To Divide Or Remain United: Should Nigeria Follow Scotland’s Example?
Today Scotland decided against independence through a historic referendum to remain in the 307-year-old union with the United Kingdom. Opponents of independence won 55 percent of the vote while those who want self-rule for Scotland won 45 percent with all 3.6 million votes counted in a record 85 percent turnout.
The referendum was a landmark democratic process not only because of the gravity of the consequence of a yes vote- which would have split the UK, but also for several other significant reasons among which was the near-perfect display of the right and responsibility to vote, and the peaceful acceptance of the people’s wish.
On one side the Alex Salmond-led YES to Independence, on the other the Alistair Darling-led and England-supported NO for the Union, and in-between them the nearly 5 million eligible voting Scots galvanised and wholly interested in taking the destiny of their nation in their hands. The Scottish referendum resonated beyond the British Isles attracting attention from all corners of the world and mirroring in faraway lands the questions, demands, aspirations of “to separate or to remain united?”.
Listening to Nigeria’s Diverse Voices
One of those many lands is Nigeria. The most populated African country with over 200 ethnic groups and more than 250 languages, Nigeria has within it very pronounced ethno-religious differences that have remained a boiling pot for socio-political tensions since the creation of the country by British colonial masters. These simmering tensions have spewed into violent confrontations at several times in the course of the country’s history most notably the Nigerian Civil War caused by the Ojukwu-led Eastern move to secede from Nigeria.
The civil war may have ended with a victory for the continued unity of Nigeria, but the ethnic suspicions have remained and continues to stifle genuine nation building and subvert honest patriotic cooperation across tribal lines. Campaigners for independence among the many nationalities that make up Nigeria have also never gone away, most popular among them the Movement for The Actualization of The Sovereign State of Biafra (MASSOB) still calling for the secession of the Igbo-dominated South-East and the Oodua Peoples Congress in the Yoruba dominated South-West.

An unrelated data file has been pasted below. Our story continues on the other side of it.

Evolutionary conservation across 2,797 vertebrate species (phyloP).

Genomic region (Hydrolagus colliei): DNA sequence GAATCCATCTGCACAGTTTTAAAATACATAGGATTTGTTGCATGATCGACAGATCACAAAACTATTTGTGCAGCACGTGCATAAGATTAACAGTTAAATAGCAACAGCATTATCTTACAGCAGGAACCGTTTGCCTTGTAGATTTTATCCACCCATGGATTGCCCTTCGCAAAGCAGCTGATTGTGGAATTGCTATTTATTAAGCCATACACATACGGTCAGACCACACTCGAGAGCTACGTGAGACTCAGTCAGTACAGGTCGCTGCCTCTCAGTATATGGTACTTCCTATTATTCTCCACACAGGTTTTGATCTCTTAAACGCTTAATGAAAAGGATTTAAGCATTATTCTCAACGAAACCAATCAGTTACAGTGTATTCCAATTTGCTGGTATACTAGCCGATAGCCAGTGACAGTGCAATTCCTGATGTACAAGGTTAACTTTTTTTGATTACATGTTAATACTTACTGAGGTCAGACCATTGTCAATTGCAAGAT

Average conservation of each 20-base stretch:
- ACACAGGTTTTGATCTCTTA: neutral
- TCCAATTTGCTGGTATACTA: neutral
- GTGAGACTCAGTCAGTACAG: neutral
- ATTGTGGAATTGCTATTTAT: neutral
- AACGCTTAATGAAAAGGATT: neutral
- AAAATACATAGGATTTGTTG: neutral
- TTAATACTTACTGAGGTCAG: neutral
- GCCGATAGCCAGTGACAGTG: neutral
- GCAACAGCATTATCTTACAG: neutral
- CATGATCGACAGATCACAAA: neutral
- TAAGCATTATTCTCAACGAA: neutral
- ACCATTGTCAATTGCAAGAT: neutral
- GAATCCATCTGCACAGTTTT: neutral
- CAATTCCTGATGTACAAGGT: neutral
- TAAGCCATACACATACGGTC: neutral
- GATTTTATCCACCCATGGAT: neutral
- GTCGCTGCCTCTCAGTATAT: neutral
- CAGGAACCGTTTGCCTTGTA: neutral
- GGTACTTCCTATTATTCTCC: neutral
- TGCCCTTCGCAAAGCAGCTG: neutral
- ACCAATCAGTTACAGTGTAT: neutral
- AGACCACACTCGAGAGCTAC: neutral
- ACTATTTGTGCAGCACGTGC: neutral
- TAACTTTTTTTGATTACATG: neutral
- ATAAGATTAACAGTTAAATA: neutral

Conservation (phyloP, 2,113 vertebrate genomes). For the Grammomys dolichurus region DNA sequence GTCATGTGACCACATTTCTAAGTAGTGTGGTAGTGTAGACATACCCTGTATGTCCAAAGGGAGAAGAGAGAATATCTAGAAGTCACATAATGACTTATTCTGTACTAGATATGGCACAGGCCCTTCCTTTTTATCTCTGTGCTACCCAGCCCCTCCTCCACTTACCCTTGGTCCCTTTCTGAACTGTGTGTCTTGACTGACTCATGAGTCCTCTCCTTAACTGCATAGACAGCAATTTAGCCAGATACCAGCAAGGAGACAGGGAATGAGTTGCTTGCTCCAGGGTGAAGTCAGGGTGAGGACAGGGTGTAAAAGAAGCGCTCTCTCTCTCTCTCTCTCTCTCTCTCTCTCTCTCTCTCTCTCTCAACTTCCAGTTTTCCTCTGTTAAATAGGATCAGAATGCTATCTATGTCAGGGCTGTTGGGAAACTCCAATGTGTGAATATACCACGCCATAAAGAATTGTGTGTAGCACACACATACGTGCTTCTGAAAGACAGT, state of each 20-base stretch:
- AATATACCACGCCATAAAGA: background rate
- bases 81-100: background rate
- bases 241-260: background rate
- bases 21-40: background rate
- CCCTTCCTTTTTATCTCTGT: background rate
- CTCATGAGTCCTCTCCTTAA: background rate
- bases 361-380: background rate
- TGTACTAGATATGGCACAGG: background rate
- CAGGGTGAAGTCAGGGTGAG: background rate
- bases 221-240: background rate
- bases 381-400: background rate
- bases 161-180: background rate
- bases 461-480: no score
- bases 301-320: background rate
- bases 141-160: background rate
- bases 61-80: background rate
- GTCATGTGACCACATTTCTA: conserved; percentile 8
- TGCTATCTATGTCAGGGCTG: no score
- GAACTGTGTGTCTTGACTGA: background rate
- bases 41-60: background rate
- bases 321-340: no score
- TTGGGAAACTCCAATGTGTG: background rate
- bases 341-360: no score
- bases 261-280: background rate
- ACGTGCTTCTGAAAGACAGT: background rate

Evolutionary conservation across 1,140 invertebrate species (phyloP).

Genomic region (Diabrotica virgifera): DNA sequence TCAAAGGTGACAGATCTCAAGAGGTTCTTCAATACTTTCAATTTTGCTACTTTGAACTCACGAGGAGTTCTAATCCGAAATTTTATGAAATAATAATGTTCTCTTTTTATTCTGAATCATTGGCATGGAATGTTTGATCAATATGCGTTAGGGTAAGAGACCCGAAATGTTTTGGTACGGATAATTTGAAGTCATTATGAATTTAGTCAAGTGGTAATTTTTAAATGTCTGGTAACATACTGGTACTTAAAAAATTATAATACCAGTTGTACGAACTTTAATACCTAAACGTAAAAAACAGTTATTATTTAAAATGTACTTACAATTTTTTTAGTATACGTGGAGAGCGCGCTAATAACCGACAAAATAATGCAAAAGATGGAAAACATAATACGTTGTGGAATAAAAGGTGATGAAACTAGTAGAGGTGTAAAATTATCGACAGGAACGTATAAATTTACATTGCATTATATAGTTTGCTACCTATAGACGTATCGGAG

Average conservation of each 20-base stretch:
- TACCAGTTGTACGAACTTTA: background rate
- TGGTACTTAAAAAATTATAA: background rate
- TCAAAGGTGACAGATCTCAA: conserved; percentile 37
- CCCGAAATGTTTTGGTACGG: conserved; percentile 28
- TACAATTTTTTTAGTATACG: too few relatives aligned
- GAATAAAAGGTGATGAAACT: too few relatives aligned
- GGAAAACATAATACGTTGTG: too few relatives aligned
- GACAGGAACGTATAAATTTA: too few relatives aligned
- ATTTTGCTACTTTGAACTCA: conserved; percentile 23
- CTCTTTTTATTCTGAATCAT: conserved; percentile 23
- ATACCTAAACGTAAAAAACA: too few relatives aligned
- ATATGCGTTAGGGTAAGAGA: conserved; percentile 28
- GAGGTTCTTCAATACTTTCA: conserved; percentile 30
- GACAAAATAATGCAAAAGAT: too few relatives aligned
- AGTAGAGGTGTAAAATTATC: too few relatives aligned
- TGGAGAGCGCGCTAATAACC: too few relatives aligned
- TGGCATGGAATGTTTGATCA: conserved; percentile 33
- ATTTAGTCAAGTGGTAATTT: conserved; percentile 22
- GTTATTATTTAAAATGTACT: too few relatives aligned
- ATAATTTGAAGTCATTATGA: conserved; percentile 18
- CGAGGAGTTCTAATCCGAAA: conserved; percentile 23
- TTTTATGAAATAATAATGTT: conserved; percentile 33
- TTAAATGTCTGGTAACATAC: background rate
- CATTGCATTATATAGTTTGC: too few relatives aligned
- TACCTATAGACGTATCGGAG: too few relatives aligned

Although the campaign for secession in Nigeria is relatively feeble, it does not translate into a political unity across the dominant ethnic lines. Rather the opposite, Political parties in Nigeria still remain heavily built on regions and ethnicities, those who have attempted to bridge the divide have only witnessed struggling results. Government officials and public office holders are most often judged or supported not on their merits but on the basis of where they hail from or how they worship. Resource sharing is also another huge dividing point with regions often at loggerheads with each other over who gets what, all sides supporting the basis that most suits it –from majority control of resources advocated by the generators to distribution dependent on the level of developmental needs by the less resource-filled regions.
Religious differences also leave the country divided even by issues as mundane as the age of marriage for girls. Connected with religious leanings is the difference in the acceptance of the moral and cultural direction of the Nigeria, split between those who see it as a secular country based mainly in the Christian-dominated south and those who support more religious ordinance for the country based in the Muslim dominated Sharia practising north.
Populated with all these tensions, suspicions, sentiments and differing ideologies that mix to hamper social, economic, cultural and political development, taking the Scottish way may be the best choice for Nigeria in its search for a clear path going forward.
Will a Referendum spur a deeper reflection on the Nigerian project?
Albeit independence was the simple question on the ballot, the answers Scotland sought at the polls were of complex issues ranging from cultural identity and desire for a clearer national direction to the demand for political reform as well as greater economic prosperity. Even with the NO vote wining at the end of the day, Scotland definitely seems on the path to finding those answers.